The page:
Editorial | ECJ must be robust in enforcing election-spending reporting
For anyone paying attention, it ought to be obvious that the Electoral Commission of Jamaica (ECJ) hasn’t acquitted itself well in enforcing the rules on the reporting of spending on election campaigns, and there is need for changes to the law to ensure greater urgency by the commission in this regard. These amendments should happen before the next general election, constitutionally due in little over a year’s time, but which the smart money expects to happen by mid-year.
The last parliamentary election, for the constituency of East Portland, to replace the murdered member of parliament, Lynvale Bloomfield, was 288 days, or more than nine months, ago. Under Jamaica’s election law, the candidates in that contest, the Jamaica Labour Party’s (JLP) Ann-Marie Vaz, the winner, and the People’s National Party’s (PNP) Damion Crawford, or their agents, had up to six weeks after the poll to submit full accounts “of all expenditure incurred in connection with the election”, including statements on all money received for the respective campaigns.
These reports should have been ready by May 16, 2019, which, by the ECJ’s account, they were. Mr Crawford reported that he spent J$4.75 million, or approximately 32 per cent of the cap of what individual candidates are allowed to spend on their campaigns. Mrs Vaz reported that she spent nothing. In the face of raised eyebrows, the JLP soon clarified that it did all the spending for her campaign.
Political parties, under section 52BJ Election Campaign Financing Legislation & Regulations, have up to 180 days after an election to submit a “campaign period expenditure report”, which is separate from those demanded of candidates. By this newspaper’s calculation, the JLP and the PNP should have filed these reports by October 1, 2019. The law requires that once these reports are reviewed by the ECJ, summary statements of expenditure are published and the public informed of a time and place where they can review the full reports and underlying documents.
This week, the director of elections, Glasspole Brown, reported that the parties met their filing deadlines, but that the ECJ had requested additional information. “I understand from the registration that they (PNP and JLP) have submitted that information recently,” he told this newspaper.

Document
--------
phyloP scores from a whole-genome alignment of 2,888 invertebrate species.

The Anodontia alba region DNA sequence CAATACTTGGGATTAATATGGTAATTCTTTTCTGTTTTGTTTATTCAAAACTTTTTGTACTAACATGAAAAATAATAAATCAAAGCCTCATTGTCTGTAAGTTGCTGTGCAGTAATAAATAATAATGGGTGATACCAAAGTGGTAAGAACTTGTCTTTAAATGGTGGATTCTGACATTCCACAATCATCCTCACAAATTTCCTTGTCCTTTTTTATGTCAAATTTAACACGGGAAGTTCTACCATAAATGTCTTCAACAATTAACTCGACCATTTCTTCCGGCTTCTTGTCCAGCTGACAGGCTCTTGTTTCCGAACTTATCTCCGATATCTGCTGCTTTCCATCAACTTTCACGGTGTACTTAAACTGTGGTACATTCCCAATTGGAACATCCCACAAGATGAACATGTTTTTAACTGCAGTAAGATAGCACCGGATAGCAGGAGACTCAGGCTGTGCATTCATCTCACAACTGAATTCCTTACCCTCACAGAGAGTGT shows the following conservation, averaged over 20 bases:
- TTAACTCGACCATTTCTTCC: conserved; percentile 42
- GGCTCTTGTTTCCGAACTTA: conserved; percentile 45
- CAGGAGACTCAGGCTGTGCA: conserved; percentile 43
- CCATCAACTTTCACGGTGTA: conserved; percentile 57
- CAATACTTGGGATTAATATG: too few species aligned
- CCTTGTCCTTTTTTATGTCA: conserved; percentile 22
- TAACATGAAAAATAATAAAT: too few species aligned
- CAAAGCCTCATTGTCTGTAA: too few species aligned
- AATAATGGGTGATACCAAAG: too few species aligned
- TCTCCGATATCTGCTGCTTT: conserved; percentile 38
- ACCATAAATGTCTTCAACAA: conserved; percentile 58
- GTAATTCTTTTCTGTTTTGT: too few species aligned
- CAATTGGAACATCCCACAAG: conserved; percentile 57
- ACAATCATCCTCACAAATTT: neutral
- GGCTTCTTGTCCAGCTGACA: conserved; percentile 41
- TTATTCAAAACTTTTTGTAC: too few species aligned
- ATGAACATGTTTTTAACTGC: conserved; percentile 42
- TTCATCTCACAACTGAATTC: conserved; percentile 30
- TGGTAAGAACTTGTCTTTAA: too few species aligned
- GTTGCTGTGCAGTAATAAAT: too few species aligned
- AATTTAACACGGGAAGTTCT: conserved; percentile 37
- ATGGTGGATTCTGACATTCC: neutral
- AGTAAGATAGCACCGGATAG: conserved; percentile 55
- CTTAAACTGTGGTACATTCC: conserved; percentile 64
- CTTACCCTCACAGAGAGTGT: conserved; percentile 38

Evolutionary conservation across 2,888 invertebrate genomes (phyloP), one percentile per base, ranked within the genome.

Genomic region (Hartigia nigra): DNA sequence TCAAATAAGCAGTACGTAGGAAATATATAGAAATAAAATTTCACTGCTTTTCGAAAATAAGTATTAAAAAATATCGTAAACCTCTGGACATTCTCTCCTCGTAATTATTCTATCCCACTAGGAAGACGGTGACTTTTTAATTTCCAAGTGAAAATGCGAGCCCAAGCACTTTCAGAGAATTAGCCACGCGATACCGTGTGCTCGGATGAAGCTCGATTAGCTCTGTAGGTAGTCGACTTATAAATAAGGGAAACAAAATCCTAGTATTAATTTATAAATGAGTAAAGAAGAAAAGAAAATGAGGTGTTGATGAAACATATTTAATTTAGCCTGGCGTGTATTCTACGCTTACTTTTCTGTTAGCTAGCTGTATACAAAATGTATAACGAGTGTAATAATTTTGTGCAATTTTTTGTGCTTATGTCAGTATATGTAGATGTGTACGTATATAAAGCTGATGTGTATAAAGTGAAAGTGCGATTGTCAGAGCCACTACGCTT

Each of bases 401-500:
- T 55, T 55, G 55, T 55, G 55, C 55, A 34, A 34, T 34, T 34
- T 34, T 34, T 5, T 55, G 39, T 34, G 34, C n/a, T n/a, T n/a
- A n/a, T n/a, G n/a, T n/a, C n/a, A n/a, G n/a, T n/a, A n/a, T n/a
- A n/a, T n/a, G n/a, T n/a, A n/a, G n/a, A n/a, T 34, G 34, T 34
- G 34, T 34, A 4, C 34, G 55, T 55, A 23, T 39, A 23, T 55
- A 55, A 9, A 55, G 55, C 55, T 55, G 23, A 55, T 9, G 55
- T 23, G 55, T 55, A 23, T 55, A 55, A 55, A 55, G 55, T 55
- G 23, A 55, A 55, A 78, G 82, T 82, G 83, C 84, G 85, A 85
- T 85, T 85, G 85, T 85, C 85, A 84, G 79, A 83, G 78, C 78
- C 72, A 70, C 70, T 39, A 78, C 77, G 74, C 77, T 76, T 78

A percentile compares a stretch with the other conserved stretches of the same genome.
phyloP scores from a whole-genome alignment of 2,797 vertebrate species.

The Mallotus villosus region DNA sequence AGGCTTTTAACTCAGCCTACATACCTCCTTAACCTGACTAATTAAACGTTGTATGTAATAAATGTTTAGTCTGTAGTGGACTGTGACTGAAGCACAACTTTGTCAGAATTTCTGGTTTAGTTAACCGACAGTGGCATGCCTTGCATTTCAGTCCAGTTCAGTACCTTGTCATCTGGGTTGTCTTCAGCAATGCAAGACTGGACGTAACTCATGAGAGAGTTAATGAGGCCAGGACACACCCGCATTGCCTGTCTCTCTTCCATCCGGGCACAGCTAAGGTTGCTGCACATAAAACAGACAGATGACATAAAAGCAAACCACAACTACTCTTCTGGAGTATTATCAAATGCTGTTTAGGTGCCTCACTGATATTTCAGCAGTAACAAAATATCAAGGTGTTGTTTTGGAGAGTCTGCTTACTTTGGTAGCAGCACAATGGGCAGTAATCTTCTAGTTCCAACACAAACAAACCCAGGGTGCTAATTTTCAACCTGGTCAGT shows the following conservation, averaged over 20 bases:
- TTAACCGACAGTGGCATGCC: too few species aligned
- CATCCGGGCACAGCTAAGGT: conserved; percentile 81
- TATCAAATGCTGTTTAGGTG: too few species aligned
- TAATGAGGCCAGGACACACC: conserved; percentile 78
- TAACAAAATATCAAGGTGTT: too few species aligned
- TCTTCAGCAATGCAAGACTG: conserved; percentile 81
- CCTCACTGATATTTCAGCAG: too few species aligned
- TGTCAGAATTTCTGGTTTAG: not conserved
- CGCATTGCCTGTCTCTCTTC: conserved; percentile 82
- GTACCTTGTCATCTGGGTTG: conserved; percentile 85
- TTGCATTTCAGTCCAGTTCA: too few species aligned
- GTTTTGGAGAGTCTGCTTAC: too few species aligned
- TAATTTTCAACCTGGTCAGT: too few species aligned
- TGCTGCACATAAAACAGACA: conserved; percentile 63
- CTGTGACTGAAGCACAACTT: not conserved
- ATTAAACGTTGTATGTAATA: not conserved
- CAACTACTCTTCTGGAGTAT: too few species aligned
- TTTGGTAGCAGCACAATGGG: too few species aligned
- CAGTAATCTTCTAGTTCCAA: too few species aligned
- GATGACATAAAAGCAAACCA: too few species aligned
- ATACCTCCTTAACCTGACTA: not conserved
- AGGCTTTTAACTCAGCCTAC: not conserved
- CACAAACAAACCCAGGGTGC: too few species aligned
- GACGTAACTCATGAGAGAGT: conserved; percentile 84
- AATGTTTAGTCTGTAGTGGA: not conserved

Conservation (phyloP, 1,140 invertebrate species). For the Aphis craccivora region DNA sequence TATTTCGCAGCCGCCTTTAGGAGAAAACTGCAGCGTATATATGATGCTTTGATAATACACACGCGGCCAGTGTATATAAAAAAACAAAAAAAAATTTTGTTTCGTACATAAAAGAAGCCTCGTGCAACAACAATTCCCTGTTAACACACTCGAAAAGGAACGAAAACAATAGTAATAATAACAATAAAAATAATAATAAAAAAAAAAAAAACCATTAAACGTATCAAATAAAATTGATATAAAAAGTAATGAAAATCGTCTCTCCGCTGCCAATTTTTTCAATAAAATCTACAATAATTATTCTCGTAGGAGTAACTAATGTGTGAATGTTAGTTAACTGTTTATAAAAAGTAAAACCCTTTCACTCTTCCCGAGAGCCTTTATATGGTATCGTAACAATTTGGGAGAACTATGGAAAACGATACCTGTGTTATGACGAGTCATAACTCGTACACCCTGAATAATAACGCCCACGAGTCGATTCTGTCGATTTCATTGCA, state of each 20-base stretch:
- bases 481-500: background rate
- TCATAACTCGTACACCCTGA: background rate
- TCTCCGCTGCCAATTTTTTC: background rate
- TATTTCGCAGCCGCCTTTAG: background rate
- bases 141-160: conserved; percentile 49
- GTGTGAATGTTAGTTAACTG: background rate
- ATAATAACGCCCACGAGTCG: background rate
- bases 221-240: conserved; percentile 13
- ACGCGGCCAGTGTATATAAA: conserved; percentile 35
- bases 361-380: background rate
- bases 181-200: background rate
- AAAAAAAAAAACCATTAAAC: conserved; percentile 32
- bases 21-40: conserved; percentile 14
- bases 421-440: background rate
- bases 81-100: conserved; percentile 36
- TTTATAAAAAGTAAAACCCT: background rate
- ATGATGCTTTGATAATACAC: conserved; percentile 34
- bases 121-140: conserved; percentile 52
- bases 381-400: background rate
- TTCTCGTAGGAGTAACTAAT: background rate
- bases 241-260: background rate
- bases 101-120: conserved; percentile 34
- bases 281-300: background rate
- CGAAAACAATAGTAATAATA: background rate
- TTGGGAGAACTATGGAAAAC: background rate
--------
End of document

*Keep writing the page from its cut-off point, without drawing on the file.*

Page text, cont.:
The ECJ’s staff, therefore, is now in a position to prepare a final report for the commissioners to decide on its publication date. In other words, nearly 10 months after a by-election in a single constituency, Jamaicans don’t have a handle on what was spent in East Portland, but for J$4.5 million claimed by Mr Crawford. Some interpretations of the law is that his party could have spent up to another J$10 million, but this is one of the issues which appears to be in need of clarification in the law.
There are, though, other fundamental issues to be addressed. The cap on election campaign spending, and the reporting procedures associated with these, are aimed at ensuring transparency in the electoral process and that Jamaica’s democracy doesn’t become one that belongs only to people with deep pockets. It is not without good reason why failing to comply with the rules carry stiff penalties, including the possibility of going to jail for up to five years and the candidate being barred from elections for at least seven years.
But the longer it takes for election expenditure reports to be finalised, with the passage of time diminishing interest in the specifics of a long-gone contest, the greater the possibility for the erosion of transparency and of the electoral process being corrupted. It is the job of the Electoral Commission to be vigilant against such occurrences. That is why we are concerned that the commission has allowed such as long time to elapse since the East Portland by-election without the publication of the final expenditure reports.
Further, we question why it should take six months for a political party to prepare a campaign expenditure analysis, even in the case of a general election when all 63 parliamentary seats are in play. This concern is more acute when it is a single one.
The law should be amended to reduce the time parties have to file declarations, with further limits in cases of by-elections. They should also be given a time frame within which follow-up questions are to be answered, failing which the ECJ proceeds with legal action. The ECJ, too, should be given a specific period, after it receives the requisite information, for it to publish reports.